Removing Barriers to Create the Least Restrictive [Digital Learning] Environment

This is the third in a series of posts drawing attention to the intersection of our students who receive special education services and the goal of the Visioning work of making public schools better for all Texas children.  All Texas children.

Thirteen years ago, in 2004, we learned from IDEA the Least Restrictive Environment mandate 20 USC §1412(a)(5)(A) includes:

To the maximum extent appropriate, children with disabilities, including children in public or private institutions or other care facilities, are educated with children who are not disabled, and special classes, separate schooling, or other removal of children with disabilities from the regular educational environment occurs only when the nature or severity of the disability of a child is such that education in regular classes with the use of supplementary aids and services cannot be achieved satisfactorily.

This post is about more than the Least Restrictive Environment in the physical sense.  It is about the Least Restrictive [Digital Learning] Environment and the necessary considerations that allow for accessibility to content and demonstration of understanding.  Regardless of the physical placement of the students who receive special education services, the aim is to meet the goals articulated in the students’ Individualized Education Program in order to facilitate profound learning.  Barriers are removed and opportunities abound when digital tools enter the picture.

According to the Statement of Principle within Article I: The New Digital Learning Environment, we believe we must embrace and seize technology’s potential to capture the hearts and minds of this, the first digital generation, so that the work designed for them is more engaging and respects their superior talents with digital devices and connections. Superior talents with digital devices and connections.  I challenge you to consider the opportunities to integrate technology in order to open the doors of possibility with learners receiving special education services, for these children have superior talents.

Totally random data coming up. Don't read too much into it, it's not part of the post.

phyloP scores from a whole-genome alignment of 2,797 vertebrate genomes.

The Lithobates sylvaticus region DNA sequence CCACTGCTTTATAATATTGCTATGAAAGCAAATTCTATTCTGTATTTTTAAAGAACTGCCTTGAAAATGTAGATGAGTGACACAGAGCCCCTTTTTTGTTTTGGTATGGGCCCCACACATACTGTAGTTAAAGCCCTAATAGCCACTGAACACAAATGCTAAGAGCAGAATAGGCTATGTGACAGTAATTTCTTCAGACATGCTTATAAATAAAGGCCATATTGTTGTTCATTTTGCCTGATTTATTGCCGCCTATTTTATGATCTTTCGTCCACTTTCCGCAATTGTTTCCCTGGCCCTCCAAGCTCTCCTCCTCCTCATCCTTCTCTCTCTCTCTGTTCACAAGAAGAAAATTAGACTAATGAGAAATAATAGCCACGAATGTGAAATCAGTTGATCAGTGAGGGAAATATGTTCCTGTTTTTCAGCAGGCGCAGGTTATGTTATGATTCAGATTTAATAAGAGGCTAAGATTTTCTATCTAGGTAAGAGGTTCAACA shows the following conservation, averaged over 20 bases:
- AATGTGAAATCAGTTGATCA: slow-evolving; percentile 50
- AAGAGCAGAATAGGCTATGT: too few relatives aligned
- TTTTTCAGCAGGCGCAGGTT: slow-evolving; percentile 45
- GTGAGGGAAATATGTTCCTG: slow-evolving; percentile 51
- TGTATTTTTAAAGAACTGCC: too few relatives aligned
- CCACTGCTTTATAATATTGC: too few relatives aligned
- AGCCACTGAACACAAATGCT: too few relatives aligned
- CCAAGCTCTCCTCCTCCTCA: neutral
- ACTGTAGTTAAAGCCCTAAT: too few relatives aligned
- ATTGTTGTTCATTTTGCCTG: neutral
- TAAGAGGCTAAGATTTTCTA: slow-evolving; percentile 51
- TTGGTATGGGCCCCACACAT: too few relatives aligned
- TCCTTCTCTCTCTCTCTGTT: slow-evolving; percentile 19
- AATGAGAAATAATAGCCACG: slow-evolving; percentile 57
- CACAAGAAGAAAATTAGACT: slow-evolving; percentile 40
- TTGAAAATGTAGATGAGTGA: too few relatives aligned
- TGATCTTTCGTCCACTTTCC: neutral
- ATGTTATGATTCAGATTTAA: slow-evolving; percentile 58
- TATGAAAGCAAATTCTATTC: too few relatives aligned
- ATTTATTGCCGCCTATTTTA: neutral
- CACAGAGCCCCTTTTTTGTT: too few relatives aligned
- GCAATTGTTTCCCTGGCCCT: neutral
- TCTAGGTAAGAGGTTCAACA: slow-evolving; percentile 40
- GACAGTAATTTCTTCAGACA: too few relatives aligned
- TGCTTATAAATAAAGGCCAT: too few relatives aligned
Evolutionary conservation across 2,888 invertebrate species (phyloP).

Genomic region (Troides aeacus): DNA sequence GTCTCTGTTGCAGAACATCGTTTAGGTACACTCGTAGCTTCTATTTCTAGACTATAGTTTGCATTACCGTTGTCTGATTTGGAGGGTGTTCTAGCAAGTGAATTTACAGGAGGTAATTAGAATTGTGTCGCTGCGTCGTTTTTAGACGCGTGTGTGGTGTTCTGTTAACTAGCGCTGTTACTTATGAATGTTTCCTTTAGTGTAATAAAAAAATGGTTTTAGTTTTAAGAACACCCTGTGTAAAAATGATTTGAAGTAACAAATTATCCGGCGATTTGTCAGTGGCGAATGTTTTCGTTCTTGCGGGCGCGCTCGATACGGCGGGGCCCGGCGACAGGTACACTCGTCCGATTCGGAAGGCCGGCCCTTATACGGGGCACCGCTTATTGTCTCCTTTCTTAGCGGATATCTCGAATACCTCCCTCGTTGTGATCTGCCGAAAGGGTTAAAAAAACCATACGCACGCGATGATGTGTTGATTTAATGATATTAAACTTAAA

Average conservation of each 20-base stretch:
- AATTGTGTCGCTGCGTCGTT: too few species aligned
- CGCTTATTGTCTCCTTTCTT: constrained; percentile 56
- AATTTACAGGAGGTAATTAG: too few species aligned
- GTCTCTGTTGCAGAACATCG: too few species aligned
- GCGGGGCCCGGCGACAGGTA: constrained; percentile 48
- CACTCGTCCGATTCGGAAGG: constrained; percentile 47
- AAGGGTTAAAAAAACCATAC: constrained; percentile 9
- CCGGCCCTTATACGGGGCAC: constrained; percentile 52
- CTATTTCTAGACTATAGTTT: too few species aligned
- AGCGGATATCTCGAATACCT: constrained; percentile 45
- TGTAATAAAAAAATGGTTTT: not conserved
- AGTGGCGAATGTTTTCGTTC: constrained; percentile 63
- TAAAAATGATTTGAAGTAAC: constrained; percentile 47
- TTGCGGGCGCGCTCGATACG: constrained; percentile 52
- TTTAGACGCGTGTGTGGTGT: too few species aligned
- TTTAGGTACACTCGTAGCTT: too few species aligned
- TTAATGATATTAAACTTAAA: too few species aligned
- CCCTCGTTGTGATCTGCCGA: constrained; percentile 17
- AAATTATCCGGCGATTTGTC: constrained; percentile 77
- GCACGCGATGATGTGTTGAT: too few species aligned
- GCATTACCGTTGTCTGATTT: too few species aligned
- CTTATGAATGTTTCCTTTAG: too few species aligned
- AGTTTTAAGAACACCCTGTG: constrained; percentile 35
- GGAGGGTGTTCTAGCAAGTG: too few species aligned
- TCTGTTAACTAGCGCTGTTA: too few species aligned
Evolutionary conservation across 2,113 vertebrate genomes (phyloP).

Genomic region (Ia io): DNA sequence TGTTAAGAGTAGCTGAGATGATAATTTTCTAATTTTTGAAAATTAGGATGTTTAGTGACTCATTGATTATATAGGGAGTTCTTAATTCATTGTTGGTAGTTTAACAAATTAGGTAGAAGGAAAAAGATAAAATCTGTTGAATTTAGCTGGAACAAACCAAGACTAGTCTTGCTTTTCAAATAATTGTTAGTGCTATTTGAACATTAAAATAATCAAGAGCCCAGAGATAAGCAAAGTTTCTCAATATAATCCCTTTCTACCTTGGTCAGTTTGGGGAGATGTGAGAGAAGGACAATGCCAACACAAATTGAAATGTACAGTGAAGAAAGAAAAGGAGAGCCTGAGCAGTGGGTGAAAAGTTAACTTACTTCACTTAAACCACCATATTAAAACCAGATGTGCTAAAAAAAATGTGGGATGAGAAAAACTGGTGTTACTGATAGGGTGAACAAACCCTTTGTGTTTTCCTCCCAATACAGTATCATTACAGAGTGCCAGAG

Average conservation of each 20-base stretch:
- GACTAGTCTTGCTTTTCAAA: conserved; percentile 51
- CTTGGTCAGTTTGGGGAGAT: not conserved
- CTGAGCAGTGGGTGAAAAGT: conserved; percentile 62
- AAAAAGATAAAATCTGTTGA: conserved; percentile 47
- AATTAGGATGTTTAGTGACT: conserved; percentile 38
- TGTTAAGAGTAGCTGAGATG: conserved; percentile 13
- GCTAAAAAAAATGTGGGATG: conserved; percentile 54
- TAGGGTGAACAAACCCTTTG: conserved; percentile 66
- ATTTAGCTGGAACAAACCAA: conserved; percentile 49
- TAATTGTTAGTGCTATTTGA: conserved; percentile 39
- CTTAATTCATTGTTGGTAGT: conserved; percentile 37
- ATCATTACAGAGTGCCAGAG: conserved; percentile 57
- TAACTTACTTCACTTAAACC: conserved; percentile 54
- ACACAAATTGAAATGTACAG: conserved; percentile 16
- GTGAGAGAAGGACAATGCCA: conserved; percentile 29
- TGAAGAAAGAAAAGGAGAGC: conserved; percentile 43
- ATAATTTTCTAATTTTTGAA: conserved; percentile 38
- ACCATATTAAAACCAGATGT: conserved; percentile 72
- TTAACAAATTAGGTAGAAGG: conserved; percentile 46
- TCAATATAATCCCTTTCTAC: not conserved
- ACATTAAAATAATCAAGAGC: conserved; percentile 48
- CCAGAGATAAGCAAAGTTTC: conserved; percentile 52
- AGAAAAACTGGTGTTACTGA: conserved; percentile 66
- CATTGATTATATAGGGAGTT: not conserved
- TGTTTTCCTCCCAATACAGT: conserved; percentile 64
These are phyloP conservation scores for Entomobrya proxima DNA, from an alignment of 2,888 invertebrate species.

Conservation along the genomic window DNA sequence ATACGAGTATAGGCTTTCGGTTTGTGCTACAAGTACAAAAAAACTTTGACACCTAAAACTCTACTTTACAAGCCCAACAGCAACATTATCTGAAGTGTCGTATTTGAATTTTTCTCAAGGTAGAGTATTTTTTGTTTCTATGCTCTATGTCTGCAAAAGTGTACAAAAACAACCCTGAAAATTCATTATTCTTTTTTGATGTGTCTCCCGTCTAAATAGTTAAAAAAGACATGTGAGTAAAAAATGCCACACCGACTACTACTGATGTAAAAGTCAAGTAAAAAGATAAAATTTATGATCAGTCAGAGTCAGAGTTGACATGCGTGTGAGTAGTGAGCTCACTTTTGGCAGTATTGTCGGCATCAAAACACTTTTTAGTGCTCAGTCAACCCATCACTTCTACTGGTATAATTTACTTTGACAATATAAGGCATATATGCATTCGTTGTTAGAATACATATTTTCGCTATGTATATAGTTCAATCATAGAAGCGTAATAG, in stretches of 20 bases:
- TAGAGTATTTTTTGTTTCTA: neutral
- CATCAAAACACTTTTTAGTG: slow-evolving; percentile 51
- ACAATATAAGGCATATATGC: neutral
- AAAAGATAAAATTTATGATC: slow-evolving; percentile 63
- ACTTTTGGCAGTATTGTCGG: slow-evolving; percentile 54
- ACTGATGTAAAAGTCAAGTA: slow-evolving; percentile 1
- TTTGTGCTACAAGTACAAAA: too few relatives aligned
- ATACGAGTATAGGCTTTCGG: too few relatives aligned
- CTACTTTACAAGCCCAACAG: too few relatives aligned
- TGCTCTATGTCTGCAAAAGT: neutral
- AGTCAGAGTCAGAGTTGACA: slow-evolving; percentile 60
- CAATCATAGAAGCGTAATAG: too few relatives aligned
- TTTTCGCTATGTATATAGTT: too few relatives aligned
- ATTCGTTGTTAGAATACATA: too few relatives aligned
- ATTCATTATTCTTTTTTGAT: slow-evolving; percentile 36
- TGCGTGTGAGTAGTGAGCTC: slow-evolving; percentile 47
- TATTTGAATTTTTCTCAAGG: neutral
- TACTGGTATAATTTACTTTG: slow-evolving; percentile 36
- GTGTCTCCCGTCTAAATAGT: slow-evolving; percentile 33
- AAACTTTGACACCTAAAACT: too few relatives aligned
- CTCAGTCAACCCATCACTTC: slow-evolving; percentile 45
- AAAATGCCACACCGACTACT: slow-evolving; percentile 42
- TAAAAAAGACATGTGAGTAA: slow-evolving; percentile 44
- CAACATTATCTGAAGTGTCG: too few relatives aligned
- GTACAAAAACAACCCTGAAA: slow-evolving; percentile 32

In what ways are we removing barriers in order to ensure accessibility to content?

I recommend a dive into Clips, by Apple.  Introduced in March, 2017, nearly 10 years after iMovie debuted, this free app was marketed as an easy way for anyone to create expressive videos by combining various media.  The app also introduced Live Titles – the ultimate, simple way to add captioning to any visual content.  Captioning is one means to open the doors of accessibility and Apple has done this in an easy and free app.

Clips, by Apple, utilizes iOS dictation in the Live Titles feature, allowing you to create captions in one step.  Accessibility is afforded through images and videos, text, and emphasis with graphics and titles.

Accessibility features built into Apple products demonstrate opportunities for a move toward a Least Restrictive [Digital Learning] Environment.